Brazil senate vote suspends Rousseff and puts her on trial
The momentous vote in Brazil's senate has placed President Dilma Rousseff on trial and suspended her from office for 180 days.
But it also showed how the former Marxist guerrilla, who became Brazil's first female leader, is losing her struggle for political survival.
Her opponents needed only a simple majority of the 81 members of the senate to force her to stand aside and go on trial for allegedly cooking the government's books.
Yet of the 77 senators present, 55 voted in favour of the impeachment process.
The result indicates that when the trial is over and it comes to a final vote on whether to remove Ms Rousseff - which would require the support of two-thirds of the senate - her chances of holding on are slim.
"The votes on the senate floor shows Dilma's comeback is practically impossible," said Juliano Griebeler, a political analyst at Barral M Jorge consultancy in Brasília.
"The opposition already has the two-thirds necessary to guarantee the judgment and this scenario will be difficult to reverse."
Ms Rousseff has now been reduced to a president exiled in her own country.
While she is tried, she will remain in her residence, the Alvorada palace, and will retain a staff and an official plane.
But for the six months in which her trial is heard by the senate, Vice-President Michel Temer will be Brazil's interim president.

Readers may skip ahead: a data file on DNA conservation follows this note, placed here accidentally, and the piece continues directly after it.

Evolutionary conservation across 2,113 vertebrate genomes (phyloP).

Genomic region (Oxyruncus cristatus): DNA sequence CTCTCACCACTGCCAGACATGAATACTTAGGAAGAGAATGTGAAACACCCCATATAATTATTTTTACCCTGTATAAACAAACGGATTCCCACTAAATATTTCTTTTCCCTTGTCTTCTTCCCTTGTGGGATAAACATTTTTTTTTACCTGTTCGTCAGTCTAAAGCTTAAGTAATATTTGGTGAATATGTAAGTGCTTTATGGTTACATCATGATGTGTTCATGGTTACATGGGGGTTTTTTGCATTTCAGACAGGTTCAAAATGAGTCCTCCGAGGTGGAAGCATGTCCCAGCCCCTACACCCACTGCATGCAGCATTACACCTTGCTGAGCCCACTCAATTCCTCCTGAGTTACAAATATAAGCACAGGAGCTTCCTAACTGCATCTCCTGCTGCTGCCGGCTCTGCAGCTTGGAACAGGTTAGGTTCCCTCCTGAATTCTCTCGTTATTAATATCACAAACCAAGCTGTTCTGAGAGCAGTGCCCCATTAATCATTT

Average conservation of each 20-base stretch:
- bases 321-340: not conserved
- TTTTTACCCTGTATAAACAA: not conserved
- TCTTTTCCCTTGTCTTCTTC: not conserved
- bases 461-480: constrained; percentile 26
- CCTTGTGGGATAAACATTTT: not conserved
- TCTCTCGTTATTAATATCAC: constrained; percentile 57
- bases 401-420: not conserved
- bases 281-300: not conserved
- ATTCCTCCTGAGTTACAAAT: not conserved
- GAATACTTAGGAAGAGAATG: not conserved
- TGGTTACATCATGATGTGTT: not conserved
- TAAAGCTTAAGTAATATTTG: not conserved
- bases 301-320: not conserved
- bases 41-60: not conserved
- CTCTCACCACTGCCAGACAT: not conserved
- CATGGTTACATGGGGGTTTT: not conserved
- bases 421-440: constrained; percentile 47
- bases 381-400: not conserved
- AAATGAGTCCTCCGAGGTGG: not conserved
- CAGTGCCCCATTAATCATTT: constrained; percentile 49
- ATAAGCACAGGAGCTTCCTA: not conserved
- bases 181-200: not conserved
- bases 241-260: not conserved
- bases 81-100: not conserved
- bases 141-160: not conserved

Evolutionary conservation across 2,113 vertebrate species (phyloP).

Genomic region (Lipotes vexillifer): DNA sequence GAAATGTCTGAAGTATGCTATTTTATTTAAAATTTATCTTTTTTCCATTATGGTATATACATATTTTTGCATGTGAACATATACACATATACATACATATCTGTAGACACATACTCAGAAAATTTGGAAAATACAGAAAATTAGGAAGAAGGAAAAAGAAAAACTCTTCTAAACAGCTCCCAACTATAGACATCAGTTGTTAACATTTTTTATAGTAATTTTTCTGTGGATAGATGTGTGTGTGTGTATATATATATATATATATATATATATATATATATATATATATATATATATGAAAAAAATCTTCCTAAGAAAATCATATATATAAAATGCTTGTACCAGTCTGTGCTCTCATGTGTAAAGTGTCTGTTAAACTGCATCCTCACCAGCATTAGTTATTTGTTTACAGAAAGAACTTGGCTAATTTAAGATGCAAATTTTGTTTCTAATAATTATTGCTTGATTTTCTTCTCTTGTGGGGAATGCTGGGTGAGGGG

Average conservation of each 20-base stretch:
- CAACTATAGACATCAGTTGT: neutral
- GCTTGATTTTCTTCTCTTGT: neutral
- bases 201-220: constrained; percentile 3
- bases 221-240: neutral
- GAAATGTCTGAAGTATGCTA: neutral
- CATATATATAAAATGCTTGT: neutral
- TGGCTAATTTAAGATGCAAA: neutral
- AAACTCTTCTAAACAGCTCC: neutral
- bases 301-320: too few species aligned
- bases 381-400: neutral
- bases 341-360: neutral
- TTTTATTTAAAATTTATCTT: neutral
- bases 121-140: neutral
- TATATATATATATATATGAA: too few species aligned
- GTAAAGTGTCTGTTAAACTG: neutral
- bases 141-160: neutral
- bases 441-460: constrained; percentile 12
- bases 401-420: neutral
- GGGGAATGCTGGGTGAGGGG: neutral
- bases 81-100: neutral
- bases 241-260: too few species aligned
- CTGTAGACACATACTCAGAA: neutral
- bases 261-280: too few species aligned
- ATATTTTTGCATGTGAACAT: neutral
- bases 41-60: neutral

Mr Temer and his Brazilian Democratic Movement Party (PMDB) left Ms Rousseff's governing coalition earlier this year as he set out his claim to the presidency.
With the impeachment process casting a shadow over the country, Mr Temer will try to offer some stability for Brazil in the midst of a protracted recession and political crisis.
Senator Romero Jucá, who is expected to be named among Mr Temer's cabinet, said: "The PMDB and other parties saw that it wasn't necessary to wait for the Titanic to hit the iceberg and thousands of people to die.
"It was necessary to change the ship's route. And to change the route of the ship, you have to change the captain. The feeling of the majority is a feeling of hope, of a new way."
Mr Temer will be able to form a majority government and is now finalising his ministerial appointments. He is understood to be planning to reduce the number of ministries.
One of the most pressing issues he will need to address is the economy. Mr Temer will probably want a vote on new fiscal targets within a week.
Mr Temer is seen as more business-friendly than Ms Rousseff and the markets are expected to react favourably to his impending leadership.
Yet Brazil's economy is forecast to shrink by 4pc this year while unemployment has already reached double figures.
Francisco Lopreato, an economics professor at Unicamp, told a Brazilian newspaper: "The new government can enjoy a honeymoon period to begin with, but I believe that if the focus of policies is only austerity, it will encounter problems going forward."
Meanwhile, Ms Rousseff remained defiant in the face of the senate impeachment vote, saying, "Never will I stop fighting."
She has appeared publicly for the first time since the senate vote, calling the process "fraudulent" and "a coup."
She says it has been cooked up by opponents eager to snatch power and roll back social programmes.
Ms Rousseff, who was tortured under the country's dictatorship, has frequently argued she had not been charged with a crime and previous presidents did similar things.